The square wood mosaics, called also Berlin mosaics, from their assimilation to worsted works, arc more recent than the triangular. Figures of vases, animals, and running patterns, are composed entirely of little squares of various coloured woods, which are glued up like the chequered works. Supposing the entire pattern to constitute a rectangle composed of 20 squares in width, and 30 in length, 30 slips of veneers of appropriate colours and an inch wide, are first glued together, and this is repeated 19 times, making one laminated block a, for every line of the figure. A veneer b, is then cut off from each of the 20 blocks a; and these striped veneers b, are glued side by side to constitute the group c, of 600 slender squares; the thin leaves cut off from the end of this last constitute the mosaic pattern D.

The accuracy of the work greatly depends on the exact similitude of the veneers as to thickness; and as the blocks a, will each produce some 15 or 20 repetitions of b and c, the persevering care required in the formation of a single specimen, will also effect a vast extent of repetition of the same pattern or d.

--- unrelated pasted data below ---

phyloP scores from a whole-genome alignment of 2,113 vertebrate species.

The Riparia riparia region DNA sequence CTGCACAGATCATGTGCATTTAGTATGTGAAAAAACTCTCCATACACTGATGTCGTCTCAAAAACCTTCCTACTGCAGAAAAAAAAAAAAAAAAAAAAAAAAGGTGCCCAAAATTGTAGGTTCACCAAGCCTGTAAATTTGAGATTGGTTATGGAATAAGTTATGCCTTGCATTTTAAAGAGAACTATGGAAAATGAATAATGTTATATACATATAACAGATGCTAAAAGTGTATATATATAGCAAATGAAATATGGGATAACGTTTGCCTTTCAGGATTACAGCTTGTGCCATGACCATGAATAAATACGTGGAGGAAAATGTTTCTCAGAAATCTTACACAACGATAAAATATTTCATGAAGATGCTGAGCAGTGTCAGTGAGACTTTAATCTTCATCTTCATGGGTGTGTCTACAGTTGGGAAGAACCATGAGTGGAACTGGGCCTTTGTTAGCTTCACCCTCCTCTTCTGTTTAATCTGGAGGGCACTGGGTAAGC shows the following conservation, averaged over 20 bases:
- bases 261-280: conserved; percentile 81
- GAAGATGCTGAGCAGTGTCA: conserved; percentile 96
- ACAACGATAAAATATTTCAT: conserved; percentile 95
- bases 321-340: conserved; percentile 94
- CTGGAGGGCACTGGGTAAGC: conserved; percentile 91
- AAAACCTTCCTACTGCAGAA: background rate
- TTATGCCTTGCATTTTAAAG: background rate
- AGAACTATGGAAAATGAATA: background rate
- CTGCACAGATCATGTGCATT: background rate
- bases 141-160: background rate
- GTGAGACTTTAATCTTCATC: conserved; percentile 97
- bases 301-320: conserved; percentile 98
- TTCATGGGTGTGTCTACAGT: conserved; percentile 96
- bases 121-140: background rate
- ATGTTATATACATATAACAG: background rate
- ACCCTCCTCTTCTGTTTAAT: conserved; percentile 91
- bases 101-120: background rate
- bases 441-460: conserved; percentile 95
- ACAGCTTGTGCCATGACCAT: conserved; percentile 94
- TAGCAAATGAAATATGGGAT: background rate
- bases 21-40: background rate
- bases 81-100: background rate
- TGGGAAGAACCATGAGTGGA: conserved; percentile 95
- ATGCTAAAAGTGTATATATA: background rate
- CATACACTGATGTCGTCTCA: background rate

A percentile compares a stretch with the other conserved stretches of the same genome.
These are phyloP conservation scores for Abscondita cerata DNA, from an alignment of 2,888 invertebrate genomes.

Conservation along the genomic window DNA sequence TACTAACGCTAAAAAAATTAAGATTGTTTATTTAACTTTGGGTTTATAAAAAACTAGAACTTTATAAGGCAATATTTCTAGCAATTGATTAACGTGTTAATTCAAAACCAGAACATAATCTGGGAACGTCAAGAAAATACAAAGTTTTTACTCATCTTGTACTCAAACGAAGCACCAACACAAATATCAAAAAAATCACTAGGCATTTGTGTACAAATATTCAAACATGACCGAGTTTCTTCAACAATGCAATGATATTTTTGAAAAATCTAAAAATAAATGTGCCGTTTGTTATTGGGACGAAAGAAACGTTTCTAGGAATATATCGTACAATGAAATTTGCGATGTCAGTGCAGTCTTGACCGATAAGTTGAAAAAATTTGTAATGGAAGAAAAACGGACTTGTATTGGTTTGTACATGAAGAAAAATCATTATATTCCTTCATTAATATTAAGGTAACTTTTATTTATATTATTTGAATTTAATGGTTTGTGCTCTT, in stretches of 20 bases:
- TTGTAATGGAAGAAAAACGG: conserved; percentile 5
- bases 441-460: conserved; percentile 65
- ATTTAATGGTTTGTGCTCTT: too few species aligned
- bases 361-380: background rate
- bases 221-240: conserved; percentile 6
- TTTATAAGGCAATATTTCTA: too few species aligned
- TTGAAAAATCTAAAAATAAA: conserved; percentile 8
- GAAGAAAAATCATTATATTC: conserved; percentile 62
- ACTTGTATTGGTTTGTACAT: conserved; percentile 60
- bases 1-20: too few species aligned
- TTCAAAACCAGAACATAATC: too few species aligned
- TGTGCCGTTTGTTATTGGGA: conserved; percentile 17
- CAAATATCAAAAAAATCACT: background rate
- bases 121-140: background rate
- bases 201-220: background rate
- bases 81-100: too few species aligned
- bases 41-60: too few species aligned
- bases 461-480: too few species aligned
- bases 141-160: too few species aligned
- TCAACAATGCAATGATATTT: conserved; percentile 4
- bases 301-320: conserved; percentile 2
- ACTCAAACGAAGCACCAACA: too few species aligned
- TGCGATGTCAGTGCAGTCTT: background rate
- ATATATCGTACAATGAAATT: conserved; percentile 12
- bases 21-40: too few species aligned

The small square mosaics for borders and other works are usually inlaid in slips of holly as running patterns, by aid of the buhl saw. Very large mosaics are usually made in 6, 9, or 12 sections, glued up separately into squares, and then combined. One example, thus formed by Mr. Burrowes, represents the Prince of Wales's feathers, arms, and motto; it measures 3 1/2 by 2 1/2 inches, and consists of between 8000 and 9000 squares; the block was prepared in 12 sections, that were afterwards united.*